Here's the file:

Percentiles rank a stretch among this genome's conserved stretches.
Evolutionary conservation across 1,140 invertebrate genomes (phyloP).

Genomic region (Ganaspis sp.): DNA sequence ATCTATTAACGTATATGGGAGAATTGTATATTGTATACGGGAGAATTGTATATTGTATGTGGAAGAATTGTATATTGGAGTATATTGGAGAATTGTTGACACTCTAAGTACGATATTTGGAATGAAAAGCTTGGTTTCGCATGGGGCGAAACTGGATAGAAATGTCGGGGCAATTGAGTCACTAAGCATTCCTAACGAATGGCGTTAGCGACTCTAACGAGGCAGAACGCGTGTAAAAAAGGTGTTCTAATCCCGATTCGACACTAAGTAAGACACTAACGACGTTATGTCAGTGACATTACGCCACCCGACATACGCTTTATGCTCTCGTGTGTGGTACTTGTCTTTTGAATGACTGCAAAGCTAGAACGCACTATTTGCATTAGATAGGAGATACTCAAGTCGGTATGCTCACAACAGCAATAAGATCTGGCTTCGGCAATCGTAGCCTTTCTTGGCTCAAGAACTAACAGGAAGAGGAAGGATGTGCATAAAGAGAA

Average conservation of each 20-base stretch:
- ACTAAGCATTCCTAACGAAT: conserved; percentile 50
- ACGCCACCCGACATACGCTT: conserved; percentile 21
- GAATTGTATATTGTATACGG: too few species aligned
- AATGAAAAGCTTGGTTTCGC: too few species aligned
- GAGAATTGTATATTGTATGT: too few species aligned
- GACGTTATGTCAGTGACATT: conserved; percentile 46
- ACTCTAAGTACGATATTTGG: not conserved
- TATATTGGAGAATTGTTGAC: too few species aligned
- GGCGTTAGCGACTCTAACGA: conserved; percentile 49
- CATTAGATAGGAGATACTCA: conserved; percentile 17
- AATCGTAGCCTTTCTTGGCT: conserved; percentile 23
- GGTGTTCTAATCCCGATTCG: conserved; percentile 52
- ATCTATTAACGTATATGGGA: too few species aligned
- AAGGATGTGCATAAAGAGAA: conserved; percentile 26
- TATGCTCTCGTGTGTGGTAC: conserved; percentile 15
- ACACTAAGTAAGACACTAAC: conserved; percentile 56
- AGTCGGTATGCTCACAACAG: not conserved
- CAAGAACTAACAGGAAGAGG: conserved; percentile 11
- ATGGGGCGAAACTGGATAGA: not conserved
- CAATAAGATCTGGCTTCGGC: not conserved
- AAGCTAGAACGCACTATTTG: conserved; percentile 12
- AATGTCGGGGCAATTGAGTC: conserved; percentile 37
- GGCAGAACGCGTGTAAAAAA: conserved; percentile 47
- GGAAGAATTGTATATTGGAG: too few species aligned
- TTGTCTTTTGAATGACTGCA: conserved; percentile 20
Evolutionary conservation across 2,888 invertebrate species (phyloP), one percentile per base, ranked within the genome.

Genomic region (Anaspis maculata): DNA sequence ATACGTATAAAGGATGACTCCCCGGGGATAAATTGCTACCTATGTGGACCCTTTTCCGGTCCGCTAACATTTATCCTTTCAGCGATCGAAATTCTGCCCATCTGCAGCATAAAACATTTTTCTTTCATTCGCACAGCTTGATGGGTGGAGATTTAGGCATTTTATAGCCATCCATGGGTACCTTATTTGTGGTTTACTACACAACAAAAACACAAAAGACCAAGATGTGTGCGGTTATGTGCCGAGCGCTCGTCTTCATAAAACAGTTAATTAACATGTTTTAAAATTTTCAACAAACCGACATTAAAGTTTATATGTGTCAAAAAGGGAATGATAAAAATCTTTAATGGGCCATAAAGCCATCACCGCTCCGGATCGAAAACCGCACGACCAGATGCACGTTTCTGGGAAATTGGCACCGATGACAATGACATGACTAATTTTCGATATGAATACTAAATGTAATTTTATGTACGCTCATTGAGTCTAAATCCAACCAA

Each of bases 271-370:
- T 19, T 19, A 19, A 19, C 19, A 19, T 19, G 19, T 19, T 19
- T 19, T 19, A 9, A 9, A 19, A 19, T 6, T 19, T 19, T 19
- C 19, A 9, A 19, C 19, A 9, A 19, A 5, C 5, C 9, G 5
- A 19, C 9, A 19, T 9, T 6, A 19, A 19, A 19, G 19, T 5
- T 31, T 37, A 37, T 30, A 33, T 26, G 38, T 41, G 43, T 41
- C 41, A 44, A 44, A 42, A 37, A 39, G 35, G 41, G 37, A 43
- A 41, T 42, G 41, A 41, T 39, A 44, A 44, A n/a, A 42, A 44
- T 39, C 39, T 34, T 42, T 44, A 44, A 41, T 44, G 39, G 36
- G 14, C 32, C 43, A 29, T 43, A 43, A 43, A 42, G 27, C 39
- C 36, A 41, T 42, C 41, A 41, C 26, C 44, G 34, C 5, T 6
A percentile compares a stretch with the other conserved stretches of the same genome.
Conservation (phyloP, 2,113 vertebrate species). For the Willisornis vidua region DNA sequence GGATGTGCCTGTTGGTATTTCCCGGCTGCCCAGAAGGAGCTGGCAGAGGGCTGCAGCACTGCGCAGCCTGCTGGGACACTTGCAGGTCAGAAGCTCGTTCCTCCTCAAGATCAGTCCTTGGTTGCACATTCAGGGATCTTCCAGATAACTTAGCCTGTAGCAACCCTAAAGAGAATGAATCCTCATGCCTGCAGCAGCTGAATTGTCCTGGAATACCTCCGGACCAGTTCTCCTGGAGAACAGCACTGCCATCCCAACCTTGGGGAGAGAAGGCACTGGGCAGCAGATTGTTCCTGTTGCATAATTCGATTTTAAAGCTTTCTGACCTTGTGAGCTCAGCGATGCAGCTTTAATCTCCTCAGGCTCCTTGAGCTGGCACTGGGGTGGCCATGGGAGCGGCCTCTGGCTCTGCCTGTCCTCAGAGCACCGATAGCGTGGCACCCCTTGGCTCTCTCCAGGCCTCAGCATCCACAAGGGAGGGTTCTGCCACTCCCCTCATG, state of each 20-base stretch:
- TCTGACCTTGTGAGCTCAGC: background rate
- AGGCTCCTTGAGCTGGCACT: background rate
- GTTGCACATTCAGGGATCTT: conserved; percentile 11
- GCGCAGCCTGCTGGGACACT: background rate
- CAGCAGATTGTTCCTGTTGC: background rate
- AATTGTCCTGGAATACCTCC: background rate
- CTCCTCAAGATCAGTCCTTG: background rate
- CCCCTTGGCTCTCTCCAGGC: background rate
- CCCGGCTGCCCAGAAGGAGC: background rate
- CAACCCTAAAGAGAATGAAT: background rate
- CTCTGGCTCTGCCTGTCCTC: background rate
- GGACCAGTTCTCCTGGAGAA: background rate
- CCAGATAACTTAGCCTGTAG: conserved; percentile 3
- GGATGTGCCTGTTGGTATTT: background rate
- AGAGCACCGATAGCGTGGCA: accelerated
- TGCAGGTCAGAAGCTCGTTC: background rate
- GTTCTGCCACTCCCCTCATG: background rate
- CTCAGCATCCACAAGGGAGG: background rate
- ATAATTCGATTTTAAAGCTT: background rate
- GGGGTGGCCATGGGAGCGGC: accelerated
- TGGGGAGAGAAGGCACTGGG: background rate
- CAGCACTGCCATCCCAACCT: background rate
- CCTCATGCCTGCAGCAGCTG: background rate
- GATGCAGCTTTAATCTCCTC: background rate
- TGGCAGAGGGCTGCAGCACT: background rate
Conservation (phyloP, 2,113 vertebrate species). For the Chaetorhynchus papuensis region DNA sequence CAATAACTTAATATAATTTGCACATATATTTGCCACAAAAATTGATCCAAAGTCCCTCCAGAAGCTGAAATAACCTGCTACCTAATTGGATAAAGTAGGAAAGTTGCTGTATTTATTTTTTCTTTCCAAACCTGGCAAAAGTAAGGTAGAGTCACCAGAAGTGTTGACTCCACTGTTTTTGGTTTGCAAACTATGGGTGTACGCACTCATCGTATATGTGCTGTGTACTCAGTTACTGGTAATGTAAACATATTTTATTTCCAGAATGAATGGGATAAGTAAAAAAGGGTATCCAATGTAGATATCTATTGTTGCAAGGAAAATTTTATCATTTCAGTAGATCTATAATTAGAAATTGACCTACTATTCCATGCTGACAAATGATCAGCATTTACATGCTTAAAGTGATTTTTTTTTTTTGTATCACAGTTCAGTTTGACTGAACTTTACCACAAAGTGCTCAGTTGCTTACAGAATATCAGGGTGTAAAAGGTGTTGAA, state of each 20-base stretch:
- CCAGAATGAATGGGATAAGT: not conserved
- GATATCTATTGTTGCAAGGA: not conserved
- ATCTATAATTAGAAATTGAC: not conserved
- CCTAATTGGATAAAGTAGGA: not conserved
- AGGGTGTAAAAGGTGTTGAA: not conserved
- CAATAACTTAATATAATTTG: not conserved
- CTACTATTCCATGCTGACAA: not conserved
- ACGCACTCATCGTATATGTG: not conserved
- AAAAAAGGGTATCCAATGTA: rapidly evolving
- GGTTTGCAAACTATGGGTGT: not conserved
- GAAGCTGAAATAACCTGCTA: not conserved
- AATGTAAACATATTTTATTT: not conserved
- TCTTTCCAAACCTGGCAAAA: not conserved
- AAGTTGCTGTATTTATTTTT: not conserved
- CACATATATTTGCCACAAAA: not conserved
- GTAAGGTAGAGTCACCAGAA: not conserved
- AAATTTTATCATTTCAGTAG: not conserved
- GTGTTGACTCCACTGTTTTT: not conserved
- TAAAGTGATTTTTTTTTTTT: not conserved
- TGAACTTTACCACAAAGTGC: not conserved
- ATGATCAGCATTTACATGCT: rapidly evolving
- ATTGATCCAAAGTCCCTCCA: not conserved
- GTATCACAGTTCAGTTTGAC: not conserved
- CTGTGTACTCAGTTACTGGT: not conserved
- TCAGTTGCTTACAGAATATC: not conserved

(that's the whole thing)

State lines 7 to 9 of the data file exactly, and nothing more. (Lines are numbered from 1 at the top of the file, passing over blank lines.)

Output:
- GAATTGTATATTGTATACGG: too few species aligned
- AATGAAAAGCTTGGTTTCGC: too few species aligned
- GAGAATTGTATATTGTATGT: too few species aligned